You have to give credit to a movie like Rampage for featuring a scene in which its lead character—in this case played by Dwayne Johnson—gazes upon one of its C.G.I. creations and says “you’re big shit.” That line invites a lot of easy expansions. Rampage is, it turns out, just about a bunch of big shit. And it is itself a big pile of, well, you get it. So coming right out and speaking its core truth aloud like that is reckless, but maybe respectable. I wish only that the rest of director Brad Peyton’s film had that same half-conscious moxie. An entire movie of that could be a lot of fun.
The bulk of Rampage is, alas, a slog, as passionless as I’d imagine the fandom is for the I.P. the film is based on. Some of us remember Rampage, a 1986 arcade game about generic King Kong and Godzilla types knocking down buildings, but do any of us love it? Rampage the movie doesn’t really seem to care either way, relying some on half-assed nostalgia (there’s a Rampage arcade console glimpsed in the background of the villain’s office, about as lazily direct a nod as could be) but mostly hoping that audiences will thrill to the movie’s wan energy because it’s a Dwayne Johnson vehicle, and he’s basically the biggest movie star there is right now.
Which is true. Johnson ended 2017 and began 2018 with Jumanji: Welcome to the Jungle, an action comedy that has made nearly a billion dollars worldwide and is the latest in a nearly unbroken (Baywatch, whoops) string of hits. He’s a big, bankable name. And yet as Rampage proves, his charisma can only take him—and a movie—so far. Rampage dumps Johnson into a blank role and figures that’s enough to make things work. “It’s The Rock, doin’ stuff!” Yeah, sure, it is The Rock doing stuff. But it’s stuff we’ve seen him do before, in better movies. Rampage probably needed more of a built-in joke to put Johnson to good use, some device or wink that gestured toward the obviousness of his casting. That never arrives, and so we get a Johnson performance that’s about as bored as we are watching the movie.
Johnson plays Davis Okoye, a former special ops Army guy turned primatologist who’s tasked with saving the world—or at least Chicago—when a mysterious substance from a top-secret space-station laboratory crashes to Earth and makes oversized monsters out of a Wyoming wolf, a Florida gator, and a beloved albino gorilla named George, who is also Davis’s best friend. Rampage starts off as a kind of workplace comedy, with Davis training two young scientists (Breanne Hill and Jack Quaid) who seemed destined to hook up by the end of the movie, and palling around with a dorky sidekick played by P.J. Byrne. We figure that when the ape gets big, all that stuff will travel along on the adventure.
But, nah. Once the monster mash gets going, Rampage forgets about all that and becomes a mostly serious action story, assiduously avoiding a lot of its camp potential. The film hurries toward a city-destroying climax that arrives about one set piece too early, before pausing to gravely take in the destruction wrought and lives lost, and then closing things out with an ape making the S-E-X hand motion familiar to most third-graders. (You can make it with emojis. That one.) I in no way wanted the movie to be longer, but it probably should have been—maybe with another action sequence or something the movie could have stumbled upon some idea of itself.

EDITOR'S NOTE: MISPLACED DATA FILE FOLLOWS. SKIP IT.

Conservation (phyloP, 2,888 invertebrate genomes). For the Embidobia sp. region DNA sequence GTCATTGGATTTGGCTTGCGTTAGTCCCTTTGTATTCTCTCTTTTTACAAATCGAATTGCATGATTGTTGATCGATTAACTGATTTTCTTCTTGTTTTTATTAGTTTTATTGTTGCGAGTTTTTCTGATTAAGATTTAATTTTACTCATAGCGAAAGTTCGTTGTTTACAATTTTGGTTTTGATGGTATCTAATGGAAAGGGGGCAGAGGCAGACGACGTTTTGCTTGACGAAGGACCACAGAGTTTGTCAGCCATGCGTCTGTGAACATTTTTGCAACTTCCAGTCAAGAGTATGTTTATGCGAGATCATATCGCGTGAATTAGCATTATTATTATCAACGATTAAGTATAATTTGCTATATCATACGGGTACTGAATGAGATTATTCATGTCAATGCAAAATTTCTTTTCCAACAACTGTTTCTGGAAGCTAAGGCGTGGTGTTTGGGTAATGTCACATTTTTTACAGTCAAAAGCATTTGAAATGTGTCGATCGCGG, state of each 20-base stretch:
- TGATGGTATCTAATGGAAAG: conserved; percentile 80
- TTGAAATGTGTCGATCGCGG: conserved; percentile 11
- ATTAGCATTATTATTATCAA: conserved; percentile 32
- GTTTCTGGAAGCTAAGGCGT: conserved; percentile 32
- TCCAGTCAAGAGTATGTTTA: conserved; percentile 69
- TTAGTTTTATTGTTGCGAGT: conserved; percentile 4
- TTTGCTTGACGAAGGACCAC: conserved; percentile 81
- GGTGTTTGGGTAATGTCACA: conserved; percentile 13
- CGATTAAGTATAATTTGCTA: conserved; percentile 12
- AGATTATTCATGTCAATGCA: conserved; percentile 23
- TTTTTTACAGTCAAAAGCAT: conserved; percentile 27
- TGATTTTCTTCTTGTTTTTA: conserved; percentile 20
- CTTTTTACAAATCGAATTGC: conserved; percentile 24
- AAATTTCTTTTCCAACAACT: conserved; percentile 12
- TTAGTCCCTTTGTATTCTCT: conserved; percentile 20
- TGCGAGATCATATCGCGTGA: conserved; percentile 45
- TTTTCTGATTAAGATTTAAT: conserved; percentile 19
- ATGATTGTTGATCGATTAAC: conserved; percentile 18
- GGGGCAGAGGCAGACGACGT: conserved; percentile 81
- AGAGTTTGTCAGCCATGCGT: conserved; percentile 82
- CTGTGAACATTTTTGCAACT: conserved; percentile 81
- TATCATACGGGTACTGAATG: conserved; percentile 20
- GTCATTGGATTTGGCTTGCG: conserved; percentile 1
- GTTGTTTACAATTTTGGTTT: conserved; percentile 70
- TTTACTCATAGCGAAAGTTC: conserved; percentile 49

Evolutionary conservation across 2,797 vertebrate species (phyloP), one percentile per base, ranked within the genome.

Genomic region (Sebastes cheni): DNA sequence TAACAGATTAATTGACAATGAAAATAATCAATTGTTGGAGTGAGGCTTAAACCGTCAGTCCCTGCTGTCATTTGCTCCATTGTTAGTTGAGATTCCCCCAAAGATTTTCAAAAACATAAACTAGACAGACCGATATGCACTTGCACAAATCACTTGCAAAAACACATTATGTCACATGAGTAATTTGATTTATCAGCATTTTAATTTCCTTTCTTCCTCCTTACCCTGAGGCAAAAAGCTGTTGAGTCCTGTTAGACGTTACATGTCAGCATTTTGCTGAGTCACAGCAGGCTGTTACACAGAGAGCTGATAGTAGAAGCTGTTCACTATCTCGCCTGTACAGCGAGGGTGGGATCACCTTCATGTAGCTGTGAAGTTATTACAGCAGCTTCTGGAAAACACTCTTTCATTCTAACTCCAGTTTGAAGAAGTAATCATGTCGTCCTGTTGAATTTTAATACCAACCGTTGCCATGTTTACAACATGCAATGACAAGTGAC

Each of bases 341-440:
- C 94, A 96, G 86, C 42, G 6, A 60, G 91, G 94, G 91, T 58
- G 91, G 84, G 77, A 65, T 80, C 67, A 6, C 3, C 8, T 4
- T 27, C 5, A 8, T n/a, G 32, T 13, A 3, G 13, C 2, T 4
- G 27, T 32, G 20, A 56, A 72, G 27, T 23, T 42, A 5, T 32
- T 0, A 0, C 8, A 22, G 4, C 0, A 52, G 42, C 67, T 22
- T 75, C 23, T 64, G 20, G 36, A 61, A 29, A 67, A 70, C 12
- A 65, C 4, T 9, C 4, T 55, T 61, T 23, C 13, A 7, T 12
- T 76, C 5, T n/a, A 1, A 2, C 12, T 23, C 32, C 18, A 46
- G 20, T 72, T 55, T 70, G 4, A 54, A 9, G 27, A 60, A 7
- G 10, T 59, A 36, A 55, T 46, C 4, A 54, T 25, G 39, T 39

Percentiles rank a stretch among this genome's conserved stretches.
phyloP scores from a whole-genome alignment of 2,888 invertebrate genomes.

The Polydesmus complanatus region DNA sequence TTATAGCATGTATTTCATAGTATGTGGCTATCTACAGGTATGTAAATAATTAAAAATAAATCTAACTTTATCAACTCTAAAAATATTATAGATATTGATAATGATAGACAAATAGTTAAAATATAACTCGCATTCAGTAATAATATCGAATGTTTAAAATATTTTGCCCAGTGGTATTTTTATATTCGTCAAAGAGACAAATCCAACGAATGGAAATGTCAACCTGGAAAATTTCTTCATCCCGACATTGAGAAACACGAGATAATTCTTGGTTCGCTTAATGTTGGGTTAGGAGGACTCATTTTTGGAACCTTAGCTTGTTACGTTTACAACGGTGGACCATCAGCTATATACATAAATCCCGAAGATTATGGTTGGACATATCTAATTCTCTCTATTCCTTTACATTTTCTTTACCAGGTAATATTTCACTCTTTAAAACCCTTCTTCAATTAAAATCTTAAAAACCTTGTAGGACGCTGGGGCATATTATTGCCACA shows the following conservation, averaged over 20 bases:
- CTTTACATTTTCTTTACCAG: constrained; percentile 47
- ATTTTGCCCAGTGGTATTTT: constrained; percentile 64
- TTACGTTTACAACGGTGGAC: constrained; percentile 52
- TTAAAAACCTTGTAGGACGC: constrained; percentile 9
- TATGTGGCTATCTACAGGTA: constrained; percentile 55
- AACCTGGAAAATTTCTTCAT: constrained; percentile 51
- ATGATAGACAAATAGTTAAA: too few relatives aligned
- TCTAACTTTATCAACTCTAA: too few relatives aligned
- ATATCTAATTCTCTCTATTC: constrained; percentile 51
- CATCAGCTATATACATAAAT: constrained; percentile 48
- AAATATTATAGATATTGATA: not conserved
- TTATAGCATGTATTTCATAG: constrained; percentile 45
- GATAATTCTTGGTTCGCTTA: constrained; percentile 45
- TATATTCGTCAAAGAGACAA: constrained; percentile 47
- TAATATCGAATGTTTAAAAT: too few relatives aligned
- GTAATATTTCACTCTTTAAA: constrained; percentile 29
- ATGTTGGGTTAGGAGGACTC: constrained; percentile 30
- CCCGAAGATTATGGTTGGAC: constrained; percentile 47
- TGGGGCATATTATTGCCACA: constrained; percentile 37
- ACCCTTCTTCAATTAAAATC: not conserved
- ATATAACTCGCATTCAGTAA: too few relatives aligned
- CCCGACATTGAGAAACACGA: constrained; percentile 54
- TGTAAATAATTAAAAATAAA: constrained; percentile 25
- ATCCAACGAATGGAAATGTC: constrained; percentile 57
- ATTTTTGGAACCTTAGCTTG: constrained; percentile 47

And it could have done more with 2017 Oscar nominee Naomie Harris, who plays the regretful scientist who cooked up this wicked serum. She and Johnson aren’t really given much opportunity to build a rapport, and Harris—one of the more reliably engaging actresses working on-screen—goes to waste.
As for the monsters? They’re fine. George is a motion-capture creation who, while credible, cannot match the stunning detail of his cooler, older cousins from the Planet of the Apes films. (It’s weird to arrive at a point where I’ve grown tired of slow-motion shots of apes flying through the air, arms in attack position.) The wolf and the alligator are more cartoonish, and I didn’t really care about them, as nuisances or villains or just cool things to look at.
I wish, too, that the film spent more time with its archvillain, Claire, a steely corporate don played by Malin Akerman (wigged and willing, if not entirely able). Same for Jake Lacy, who plays Claire’s whinging brother. Theirs is a weird, unexpected dynamic to find in a movie like this, and it bears further teasing out. Perhaps that will happen when this is remade or rebooted in 30 years, the people of the future clamoring for it as much as we were clamoring for this one.
Rampage spent a reported $120 million to get this all done, and I guess I see it—in a should-be-more-dizzying plane-crash scene, in the toppling of the Willis (née Sears) Tower, in the monsters’ articulated movements. But none of it has any ingenuity or weight or purpose behind it. Another rude little trick George the gorilla does is occasionally flip his pal Davis the middle finger. I wish Rampage had that same puckishness, that it would say nyah nyah as it gave us the bird. At least that would be a mood. But the movie would need a large dose of space gas for that to happen. Without it, Rampage doesn’t even have the energy to be a little aggressive.